Volunteers are an integral component of any medium to large scale multi-agency response and, like the comic book “The Invisibles”, have emergency management “superpowers” that could be utilised by the health sector to strengthen Australia’s response to human health threats such as epidemics, pandemics and bioterrorism.

The Australian State Emergency Service (SES) is comprised of approximately 43,000 volunteers across all states and territories and operates under the Australasian Interservice Incident Management System (AIIMS) framework of emergency management (1). Nearly half (49%) of all disasters in Australia from 2000-2009 were severe storm, floods, cyclones and landslides (2) involving the SES as the control agency. There is no statutory authority in Australia to govern emergency responses, rather each jurisdiction runs its own state emergency services in alignment with the national emergency plan (2). SES units are tasked with emergency responses at a local level but can, and do, join with other units and deploy interstate and overseas. All volunteer emergency workers in Australia receive nationally standardised training in first aid and general rescue.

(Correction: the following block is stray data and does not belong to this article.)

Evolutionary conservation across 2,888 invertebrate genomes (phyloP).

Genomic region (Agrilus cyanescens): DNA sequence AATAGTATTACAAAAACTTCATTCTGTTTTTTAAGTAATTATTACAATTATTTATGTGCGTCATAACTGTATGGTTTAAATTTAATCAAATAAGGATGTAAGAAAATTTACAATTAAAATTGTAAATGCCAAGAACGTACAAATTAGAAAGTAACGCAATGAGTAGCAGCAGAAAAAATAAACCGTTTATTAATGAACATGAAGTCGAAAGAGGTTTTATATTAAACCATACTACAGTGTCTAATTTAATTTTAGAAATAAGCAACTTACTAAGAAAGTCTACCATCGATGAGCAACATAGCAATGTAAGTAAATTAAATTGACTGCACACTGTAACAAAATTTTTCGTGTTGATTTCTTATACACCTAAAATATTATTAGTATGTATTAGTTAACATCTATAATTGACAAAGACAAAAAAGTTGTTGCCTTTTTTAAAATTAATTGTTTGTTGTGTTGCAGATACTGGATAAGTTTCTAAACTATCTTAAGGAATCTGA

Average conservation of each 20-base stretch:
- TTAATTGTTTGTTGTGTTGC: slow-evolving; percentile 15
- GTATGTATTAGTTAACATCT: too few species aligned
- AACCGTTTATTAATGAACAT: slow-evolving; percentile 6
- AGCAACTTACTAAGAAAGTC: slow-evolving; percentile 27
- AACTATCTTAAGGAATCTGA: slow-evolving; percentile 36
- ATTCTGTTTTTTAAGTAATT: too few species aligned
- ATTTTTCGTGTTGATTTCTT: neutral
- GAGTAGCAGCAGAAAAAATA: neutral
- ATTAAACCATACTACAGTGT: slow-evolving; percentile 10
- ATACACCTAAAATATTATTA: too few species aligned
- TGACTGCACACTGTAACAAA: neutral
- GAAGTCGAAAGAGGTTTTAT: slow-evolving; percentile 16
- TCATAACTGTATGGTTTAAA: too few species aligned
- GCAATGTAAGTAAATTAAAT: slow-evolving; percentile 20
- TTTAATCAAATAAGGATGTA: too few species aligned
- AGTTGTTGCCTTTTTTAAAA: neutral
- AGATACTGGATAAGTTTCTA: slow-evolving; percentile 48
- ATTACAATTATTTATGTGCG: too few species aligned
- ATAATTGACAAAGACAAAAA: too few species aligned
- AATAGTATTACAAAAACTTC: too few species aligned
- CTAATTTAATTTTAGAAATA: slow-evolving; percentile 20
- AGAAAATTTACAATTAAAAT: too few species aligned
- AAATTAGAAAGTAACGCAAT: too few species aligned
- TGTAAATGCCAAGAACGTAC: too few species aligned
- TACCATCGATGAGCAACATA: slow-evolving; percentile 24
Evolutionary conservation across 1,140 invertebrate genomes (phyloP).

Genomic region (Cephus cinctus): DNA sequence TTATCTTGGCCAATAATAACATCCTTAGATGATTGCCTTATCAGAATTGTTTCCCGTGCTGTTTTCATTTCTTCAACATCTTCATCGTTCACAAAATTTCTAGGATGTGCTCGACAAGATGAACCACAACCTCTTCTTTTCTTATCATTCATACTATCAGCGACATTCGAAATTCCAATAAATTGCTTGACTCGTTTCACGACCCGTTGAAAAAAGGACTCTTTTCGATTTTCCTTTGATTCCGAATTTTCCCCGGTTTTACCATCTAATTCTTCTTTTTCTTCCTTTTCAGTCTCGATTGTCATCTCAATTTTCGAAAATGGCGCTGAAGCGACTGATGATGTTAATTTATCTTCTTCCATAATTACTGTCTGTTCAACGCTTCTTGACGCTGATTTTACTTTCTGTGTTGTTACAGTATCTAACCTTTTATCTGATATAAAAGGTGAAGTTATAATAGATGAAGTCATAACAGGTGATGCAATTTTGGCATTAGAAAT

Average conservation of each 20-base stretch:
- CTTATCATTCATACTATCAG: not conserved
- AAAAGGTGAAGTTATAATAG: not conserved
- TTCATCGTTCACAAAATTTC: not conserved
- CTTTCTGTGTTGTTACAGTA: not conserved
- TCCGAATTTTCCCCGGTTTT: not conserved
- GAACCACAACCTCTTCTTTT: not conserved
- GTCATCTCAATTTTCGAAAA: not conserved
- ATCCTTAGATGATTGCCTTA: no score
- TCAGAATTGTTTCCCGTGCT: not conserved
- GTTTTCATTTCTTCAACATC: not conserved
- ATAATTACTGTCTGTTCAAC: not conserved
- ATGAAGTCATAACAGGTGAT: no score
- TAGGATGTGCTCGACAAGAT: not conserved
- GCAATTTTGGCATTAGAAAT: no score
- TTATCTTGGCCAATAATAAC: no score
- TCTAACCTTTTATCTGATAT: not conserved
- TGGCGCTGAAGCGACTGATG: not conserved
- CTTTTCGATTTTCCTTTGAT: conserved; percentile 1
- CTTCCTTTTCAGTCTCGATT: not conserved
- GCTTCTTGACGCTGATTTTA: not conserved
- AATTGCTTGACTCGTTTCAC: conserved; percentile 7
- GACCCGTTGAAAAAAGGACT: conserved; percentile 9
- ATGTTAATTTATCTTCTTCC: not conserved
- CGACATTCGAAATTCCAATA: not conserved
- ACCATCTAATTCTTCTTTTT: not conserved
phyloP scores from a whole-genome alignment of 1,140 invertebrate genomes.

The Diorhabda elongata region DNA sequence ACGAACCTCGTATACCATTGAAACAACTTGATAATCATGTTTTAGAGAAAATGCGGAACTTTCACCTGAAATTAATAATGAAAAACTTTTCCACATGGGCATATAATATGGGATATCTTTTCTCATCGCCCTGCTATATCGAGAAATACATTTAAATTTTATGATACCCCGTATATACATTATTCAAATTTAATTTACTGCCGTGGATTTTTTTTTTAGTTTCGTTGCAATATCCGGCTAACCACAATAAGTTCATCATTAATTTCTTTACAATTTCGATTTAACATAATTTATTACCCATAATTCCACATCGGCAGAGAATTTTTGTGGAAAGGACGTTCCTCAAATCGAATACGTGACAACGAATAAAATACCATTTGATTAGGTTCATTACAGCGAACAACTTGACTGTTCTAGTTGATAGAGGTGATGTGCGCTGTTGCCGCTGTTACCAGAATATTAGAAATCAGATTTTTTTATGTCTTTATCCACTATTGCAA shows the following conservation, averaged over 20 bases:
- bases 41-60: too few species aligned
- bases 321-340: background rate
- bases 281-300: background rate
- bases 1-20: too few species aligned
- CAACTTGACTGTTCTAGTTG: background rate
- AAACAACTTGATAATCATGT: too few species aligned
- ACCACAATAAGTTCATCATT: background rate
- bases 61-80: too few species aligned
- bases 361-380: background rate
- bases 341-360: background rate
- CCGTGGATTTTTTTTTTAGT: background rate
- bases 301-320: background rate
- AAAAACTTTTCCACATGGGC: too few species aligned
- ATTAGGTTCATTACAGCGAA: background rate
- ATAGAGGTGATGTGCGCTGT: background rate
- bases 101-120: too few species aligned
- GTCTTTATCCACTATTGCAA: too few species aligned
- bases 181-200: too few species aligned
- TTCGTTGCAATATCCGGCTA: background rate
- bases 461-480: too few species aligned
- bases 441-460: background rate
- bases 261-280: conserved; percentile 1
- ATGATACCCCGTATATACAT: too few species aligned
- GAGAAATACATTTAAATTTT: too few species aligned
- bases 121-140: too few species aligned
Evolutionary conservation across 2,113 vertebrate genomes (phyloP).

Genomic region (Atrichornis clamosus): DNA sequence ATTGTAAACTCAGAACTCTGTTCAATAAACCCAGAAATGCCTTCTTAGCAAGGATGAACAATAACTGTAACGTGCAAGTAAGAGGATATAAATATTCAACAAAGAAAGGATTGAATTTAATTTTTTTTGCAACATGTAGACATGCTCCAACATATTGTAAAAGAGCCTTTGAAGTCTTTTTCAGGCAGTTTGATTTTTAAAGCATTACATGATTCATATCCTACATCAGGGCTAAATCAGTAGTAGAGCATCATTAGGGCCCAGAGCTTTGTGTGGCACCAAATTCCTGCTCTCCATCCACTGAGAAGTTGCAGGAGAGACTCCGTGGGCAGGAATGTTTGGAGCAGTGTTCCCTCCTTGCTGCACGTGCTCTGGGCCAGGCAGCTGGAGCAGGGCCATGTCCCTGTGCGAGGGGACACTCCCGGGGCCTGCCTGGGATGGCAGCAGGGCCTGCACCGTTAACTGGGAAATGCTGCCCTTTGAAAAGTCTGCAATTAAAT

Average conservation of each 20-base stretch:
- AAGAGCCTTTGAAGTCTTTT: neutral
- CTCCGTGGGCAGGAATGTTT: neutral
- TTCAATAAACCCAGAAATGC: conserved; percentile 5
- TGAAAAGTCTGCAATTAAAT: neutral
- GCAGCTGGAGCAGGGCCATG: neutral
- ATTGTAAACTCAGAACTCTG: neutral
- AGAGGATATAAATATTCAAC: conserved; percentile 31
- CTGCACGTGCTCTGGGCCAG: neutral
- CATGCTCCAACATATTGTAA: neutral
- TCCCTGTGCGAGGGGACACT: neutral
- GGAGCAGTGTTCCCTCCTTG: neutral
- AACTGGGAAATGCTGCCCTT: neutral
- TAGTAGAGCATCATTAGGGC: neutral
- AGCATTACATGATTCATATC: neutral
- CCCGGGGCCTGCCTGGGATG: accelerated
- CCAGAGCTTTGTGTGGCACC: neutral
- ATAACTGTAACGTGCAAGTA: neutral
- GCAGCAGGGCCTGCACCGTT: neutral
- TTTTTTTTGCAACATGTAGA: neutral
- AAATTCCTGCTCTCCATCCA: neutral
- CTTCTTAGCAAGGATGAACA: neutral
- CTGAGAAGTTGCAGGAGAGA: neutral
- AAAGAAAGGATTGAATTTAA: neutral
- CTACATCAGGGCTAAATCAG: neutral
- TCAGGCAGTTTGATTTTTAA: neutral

In the AIIMS framework the SES’ role, in addition to being the control agency for flood and storm events, is to support other emergency agencies with member participation, resources, and welfare. During the Black Saturday bushfires (Victoria, February 2009) the SES were tasked with providing and administrating temporary field bases, communication infrastructure, meals and peer support to all agencies. During multi-agency responses the SES may also provide operational support in the form of building stabilisation, clearing of vegetation, traffic management and crowd control, and working very closely with the Red Cross in managing and co-ordinating evacuation centres and provision of welfare. In the last year Victoria’s SES have provided operational assistance to the agency in control (local government council and Metropolitan Fire Service, respectively) in the form of boat crews and staging area management in several environmental incidents including a blue green algae bloom in the Melbourne water catchment area (November 2018) and in a large tip fire in east Melbourne (April 2018). In short, the SES provide a willing and able workforce that forms the backbone of a response to any given incident, anywhere in Australia.